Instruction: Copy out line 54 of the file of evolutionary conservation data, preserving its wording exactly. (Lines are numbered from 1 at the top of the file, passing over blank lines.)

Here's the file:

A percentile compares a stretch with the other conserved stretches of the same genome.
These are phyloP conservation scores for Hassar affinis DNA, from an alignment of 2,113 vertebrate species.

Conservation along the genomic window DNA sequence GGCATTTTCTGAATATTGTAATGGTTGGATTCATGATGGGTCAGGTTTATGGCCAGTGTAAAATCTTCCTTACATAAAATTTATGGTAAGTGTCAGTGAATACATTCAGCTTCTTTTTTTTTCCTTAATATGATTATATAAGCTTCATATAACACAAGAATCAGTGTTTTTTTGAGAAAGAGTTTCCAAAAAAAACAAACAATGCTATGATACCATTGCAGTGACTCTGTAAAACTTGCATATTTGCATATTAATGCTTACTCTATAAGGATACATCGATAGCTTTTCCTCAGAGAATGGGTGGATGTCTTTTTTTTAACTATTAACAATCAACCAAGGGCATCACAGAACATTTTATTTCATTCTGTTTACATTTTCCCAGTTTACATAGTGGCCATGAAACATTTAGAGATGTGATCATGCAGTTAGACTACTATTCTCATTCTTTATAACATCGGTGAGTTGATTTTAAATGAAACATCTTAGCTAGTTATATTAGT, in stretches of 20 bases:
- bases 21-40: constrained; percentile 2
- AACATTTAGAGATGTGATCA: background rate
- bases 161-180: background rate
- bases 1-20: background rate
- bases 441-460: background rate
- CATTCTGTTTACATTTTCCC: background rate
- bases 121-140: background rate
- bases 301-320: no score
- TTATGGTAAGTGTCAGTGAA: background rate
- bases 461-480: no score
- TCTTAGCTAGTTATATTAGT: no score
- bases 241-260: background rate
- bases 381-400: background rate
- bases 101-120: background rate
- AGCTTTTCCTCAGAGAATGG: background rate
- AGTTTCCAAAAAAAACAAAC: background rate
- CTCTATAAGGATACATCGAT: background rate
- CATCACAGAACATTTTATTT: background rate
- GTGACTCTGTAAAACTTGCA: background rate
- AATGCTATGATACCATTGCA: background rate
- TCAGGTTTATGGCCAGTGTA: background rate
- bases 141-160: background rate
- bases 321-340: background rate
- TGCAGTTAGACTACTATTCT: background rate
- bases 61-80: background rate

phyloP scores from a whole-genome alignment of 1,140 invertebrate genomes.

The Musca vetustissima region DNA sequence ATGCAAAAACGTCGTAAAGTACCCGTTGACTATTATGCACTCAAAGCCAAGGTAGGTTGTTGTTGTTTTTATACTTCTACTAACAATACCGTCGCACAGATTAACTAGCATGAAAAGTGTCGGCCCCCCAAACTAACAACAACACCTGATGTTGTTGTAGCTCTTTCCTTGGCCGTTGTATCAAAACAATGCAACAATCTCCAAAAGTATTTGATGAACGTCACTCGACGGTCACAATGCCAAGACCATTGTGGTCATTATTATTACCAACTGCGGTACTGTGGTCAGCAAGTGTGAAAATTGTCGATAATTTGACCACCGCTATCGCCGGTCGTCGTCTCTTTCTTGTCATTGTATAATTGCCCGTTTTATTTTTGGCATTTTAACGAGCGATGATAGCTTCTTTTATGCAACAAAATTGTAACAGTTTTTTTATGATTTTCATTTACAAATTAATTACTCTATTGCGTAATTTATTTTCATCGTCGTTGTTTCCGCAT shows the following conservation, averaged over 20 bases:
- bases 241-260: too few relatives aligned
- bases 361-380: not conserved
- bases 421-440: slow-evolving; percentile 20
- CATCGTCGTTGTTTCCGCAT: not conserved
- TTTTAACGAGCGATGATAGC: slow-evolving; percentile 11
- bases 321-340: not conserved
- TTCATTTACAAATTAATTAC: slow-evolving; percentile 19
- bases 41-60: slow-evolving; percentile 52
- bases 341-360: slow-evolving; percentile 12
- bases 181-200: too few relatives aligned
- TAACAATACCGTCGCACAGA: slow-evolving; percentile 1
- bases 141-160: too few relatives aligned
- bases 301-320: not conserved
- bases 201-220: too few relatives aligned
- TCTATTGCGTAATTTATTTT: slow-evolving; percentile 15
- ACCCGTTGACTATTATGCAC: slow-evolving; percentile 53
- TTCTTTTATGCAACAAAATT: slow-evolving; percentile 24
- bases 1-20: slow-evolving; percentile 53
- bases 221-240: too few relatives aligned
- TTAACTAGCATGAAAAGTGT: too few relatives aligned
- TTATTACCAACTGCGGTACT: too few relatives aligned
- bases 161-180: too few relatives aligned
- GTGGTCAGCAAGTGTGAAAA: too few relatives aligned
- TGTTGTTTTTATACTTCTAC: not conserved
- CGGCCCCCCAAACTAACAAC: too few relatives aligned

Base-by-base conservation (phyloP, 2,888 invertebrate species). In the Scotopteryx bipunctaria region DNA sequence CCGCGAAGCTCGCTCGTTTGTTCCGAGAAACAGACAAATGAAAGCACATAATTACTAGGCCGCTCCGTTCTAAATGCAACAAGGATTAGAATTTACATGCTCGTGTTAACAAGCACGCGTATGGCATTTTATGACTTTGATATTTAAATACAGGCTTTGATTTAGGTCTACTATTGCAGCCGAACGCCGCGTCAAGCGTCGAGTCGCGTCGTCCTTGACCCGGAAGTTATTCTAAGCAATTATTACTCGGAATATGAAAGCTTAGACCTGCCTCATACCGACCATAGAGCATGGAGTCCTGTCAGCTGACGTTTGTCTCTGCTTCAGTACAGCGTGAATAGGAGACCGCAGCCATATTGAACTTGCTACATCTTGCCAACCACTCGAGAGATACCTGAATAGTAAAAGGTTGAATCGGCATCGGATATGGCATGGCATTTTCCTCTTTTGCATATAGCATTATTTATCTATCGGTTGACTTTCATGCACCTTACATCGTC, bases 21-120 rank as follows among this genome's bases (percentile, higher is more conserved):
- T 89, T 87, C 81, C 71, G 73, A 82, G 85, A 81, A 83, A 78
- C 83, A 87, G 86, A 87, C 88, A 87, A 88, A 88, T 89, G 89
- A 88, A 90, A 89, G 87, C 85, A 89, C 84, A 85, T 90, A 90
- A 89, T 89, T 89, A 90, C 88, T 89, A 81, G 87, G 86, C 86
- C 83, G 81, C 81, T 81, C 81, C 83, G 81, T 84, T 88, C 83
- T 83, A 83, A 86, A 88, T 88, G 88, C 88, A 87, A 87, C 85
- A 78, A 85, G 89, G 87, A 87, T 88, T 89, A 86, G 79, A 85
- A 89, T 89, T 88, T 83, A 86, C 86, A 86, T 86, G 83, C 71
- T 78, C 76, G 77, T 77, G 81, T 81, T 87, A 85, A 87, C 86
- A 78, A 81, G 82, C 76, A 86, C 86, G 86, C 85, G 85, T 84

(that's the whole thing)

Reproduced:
- TGTTGTTTTTATACTTCTAC: not conserved